You've got to love November and December in the Lowcountry. Whitetail deer season is still in full swing, redfish and trout still crowd our inshore waters, shrimp-baiting season is wrapping up and waterfowlers are gearing up for a strong duck season. It just couldn't get any better, right? Well, it can. The next time you see a forecast for light winds this fall, consider putting off that deer or duck hunt. Put the boat in and take the short trip out to one of the many fantastic, nearshore artificial reefs dotting the South Carolina coast. Spend a few hours enjoying the non-stop action at these hot spots, and you might just find a new favorite fall pastime.
South Carolina anglers can visit a wide variety of artificial reefs off the South Carolina coast, most built during the past several decades by the state's Department of Natural Resources. These artificial structures can be found in waters ranging in depth from 20 feet to more than 110 feet. The shallower reefs , an easy destination for most center consoles , offer some of the best and most overlooked fishing during this time of year. Anglers who enjoy fast action with multiple species of gamefish simply can't ignore these shallow-water hot spots. These reefs also provide a fast and exciting opportunity to introduce young and novice anglers to our sport, as there is usually very little down-time while dropping down on these structures. Nearshore reefs begin to hold strong concentrations of many different species of fish in the cooler months. Many of these fish use the reefs as a staging area before they push further offshore. Species of fish available at reefs from 20 to 60 feet deep include sheepshead, black drum, weakfish, black seabass, redfish, ladyfish, spiny dogfish, and even flounder. A little further out at reefs in 80- to 90-foot depths, anglers can also run into gray triggerfish, vermilion snapper and grouper. Such target-rich environments mean a bonanza for captains willing to make the short run out. "I have caught as many as 12 different species of fish in a single reef trip with my clients," says Capt. Mike Waller of Saltfisher Charters. "The best part is that you can catch all of these fish while anchored up on the same piece of structure." While the variety of species can provide more than enough entertainment to accommodate almost any angler, the most sought-after catches during fall and winter months are sheepshead, black drum and weakfish. Most experienced saltwater anglers are already well tuned-in to the sheepshead fishery, and they know huge schools gather at artificial reefs in 40 to 65 feet of water during winter months. But many of these same anglers don't know that sheepshead will stage on reefs a little bit closer to shore before colder temperatures arrive and they move out a little deeper. The same often holds true for black drum. Reefs in water depths of 20 to 35 feet would be the best places to intercept these fish in late fall and early winter. Strong concentrations of weakfish, on the other hand, tend to be available at the reefs only a couple of times each year, typically during spring and fall. Capt. Waller says anglers can find quality-size fish as the waters cool in the fall. "On average, the sheepshead and black drum will range from 2 to 5 pounds, but it is still common for some 8- and 9-pounders to be caught. We also tend to see some of our best weakfish in late fall, usually averaging about 2 pounds (16-20 inches), but we have caught some pushing 4 pounds."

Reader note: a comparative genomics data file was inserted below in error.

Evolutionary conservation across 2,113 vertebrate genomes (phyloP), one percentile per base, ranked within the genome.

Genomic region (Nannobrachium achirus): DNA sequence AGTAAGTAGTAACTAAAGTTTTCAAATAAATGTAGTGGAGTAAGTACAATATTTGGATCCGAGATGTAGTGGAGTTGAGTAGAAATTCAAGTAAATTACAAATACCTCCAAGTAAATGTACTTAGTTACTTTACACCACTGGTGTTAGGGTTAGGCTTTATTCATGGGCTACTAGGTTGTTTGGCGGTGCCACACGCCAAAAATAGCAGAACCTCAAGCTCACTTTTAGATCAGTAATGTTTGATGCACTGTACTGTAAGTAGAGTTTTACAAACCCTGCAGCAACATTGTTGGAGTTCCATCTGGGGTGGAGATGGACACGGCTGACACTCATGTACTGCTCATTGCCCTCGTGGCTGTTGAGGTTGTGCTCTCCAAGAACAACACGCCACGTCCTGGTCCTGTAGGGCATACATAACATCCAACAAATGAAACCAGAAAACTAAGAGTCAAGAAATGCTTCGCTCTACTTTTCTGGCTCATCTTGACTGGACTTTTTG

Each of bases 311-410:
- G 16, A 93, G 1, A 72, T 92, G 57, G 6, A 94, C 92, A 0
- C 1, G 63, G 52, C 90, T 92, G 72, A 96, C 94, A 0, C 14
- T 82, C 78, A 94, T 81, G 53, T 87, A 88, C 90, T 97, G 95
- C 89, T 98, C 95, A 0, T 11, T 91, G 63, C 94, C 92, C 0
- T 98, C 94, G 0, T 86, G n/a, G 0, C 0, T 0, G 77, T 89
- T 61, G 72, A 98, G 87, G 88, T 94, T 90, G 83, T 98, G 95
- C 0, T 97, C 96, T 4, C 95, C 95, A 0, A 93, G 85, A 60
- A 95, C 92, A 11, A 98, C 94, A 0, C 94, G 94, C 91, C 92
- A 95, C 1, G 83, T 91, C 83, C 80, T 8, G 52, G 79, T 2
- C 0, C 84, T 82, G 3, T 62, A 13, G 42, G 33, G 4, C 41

Gearing up for a fall reef trip does not need to require a lot of legwork or cash. A quality medium-action rod matched with a 2500 or 3000 size spinning reel should do the trick. I like a Shimano Stradic 2500 or Penn Battle 3000, both of which I pair with a 7-foot-6-inch, 15-pound rod. Capt. Waller and I agree that while it's not a "must," using a braided line provides several benefits when reef fishing.
"I always use braided line when reef fishing, and prefer 15-pound Diamond braid." Waller says. "Braided line has no stretch, and will increase sensitivity 10 times over when used with a quality graphite rod. "Another added advantage is that braided line has superior abrasion resistance compared to monofilament , a fantastic quality when fishing vertically over structure while trying to turn the head of an 8-pound sheepshead or drum!" When asked about his favorite bait for the sheepshead and black drum, Capt. Waller doesn't hesitate. "Live fiddler crabs are definitely the way to go," he says, "but small, live shrimp will also produce well." The common Carolina rig is a great choice when fishing fiddlers and shrimp over a reef. I use 18 to 24 inches of 30-pound fluorocarbon, tied onto a 2/0 Owner Mosquito Hook. A 3/4- to 1-ounce egg sinker above the leader should be more than enough weight to keep the baits near the bottom. Once you catch a few fish on a single leader, it's always a good idea to check it for nicks and abrasions before dropping back down again. When in doubt of the strength of your leader, always replace it. You don't want to lose a trophy fish simply because you didn't take the time to tie on a new leader. Sheepshead, especially, can be very tricky to hook. For this reason (and their jailhouse stripe color scheme) , these notorious bait-stealers and often referred to as the "convict fish." Sheepshead typically will just ease up to your fiddler and crush it in their mouth. More often than not, the crunched crab simply falls off the hook, and the fish eats lunch without you ever feeling the slightest bump on your end of the rod. Here's a good method to use when fishing vertically on the reefs for sheepshead: Once your rig has reached the bottom, lift the rod tip slowly a foot or two every 20 to 30 seconds. If you feel any resistance at all, set the hook. A sheepshead is probably already there and is ready to back away. If you miss one, don't worry. Patience and persistence will ultimately pay off. Like riding a bicycle, once you develop a touch for hooking sheepshead, you have developed a new skill that you will stay with you for life. When it comes to weakfish, Waller says he'll usually start out fishing live shrimp and mud minnows, but "once the fish turn on and start biting, I like to switch up to artificials." Weakfish are very opportunistic, which means a wide variety of artificial baits will work very effectively. Over the past couple of years, I have begun using some of ZMan's soft plastics for the weakfish, simply because you can catch a dozen fish on a single bait without it ever tearing up. This is due to the unbelievably strong Elaz-Tech material ZMan uses to make their soft baits. Sometimes, when I feel like upping the odds, I'll tie up a double-drop rig with two DOA shrimp. I'll often hook two weakfish at a time with this rig. The same double-rig technique can be used with other soft-plastic baits, though I prefer baits 2.5 to 5 inches in length. Waller also uses a wide variety of artificial baits when targeting weakfish, and says anglers can catch them on almost any soft plastic on the market. Waller did say that he uses Berkley Gulp! shrimp as often as any other baits, though.